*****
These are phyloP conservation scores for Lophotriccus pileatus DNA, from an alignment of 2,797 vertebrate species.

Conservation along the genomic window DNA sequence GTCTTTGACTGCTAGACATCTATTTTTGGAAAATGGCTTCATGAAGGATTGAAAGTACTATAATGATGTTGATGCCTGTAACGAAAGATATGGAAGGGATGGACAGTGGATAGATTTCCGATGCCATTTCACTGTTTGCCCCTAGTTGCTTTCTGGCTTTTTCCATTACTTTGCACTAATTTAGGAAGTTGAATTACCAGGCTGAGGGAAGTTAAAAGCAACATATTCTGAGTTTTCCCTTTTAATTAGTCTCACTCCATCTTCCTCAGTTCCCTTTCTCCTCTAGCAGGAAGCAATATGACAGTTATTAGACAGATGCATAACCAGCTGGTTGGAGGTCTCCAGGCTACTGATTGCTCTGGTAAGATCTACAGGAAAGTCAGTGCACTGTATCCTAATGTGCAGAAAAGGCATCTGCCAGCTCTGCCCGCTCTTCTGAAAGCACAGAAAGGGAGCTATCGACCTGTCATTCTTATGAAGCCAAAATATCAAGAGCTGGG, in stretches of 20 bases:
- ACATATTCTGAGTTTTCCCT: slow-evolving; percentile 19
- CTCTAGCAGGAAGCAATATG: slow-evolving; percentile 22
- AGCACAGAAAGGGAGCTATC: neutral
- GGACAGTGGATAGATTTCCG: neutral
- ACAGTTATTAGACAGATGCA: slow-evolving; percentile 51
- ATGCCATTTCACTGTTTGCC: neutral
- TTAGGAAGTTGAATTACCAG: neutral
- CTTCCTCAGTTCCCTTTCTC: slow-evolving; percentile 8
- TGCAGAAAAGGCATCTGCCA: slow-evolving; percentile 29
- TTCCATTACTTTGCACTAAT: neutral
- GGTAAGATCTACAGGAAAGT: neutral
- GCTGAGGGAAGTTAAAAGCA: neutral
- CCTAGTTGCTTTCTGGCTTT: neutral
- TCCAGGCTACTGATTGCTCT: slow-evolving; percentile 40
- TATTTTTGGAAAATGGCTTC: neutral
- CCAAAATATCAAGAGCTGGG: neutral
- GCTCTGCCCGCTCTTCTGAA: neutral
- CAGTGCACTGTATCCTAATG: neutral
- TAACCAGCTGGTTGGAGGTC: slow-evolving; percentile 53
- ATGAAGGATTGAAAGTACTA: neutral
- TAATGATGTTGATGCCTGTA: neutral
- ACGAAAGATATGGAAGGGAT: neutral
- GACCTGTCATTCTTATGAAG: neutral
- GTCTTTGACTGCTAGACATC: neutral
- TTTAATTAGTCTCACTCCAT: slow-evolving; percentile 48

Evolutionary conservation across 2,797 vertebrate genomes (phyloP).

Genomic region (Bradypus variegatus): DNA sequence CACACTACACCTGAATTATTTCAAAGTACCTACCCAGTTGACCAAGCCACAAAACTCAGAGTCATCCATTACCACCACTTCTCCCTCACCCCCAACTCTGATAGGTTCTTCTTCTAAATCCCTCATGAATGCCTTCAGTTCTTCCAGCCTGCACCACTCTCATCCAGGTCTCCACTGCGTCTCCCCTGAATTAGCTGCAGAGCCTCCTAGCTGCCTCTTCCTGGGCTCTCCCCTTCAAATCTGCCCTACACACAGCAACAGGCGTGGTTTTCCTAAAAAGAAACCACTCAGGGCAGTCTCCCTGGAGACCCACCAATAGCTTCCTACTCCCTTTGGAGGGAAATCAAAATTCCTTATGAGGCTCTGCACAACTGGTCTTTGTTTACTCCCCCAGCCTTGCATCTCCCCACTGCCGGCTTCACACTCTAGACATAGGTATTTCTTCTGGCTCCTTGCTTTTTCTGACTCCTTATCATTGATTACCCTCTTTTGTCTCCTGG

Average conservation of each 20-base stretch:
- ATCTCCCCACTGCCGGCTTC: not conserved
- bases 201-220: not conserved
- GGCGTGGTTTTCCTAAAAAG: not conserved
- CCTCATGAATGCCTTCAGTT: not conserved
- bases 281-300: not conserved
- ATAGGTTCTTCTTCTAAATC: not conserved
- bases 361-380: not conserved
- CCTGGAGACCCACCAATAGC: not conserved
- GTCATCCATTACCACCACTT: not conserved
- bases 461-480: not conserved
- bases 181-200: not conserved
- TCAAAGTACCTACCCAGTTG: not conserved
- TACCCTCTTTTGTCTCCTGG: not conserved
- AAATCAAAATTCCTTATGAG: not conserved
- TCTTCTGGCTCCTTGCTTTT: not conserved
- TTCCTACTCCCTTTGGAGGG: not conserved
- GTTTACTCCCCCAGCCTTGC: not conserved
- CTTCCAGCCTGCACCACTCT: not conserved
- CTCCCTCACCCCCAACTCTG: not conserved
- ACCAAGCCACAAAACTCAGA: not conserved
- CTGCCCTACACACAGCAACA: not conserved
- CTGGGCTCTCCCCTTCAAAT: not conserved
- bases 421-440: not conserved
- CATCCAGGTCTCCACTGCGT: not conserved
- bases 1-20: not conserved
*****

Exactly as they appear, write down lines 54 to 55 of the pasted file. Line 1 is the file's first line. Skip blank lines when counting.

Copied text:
- CATCCAGGTCTCCACTGCGT: not conserved
- bases 1-20: not conserved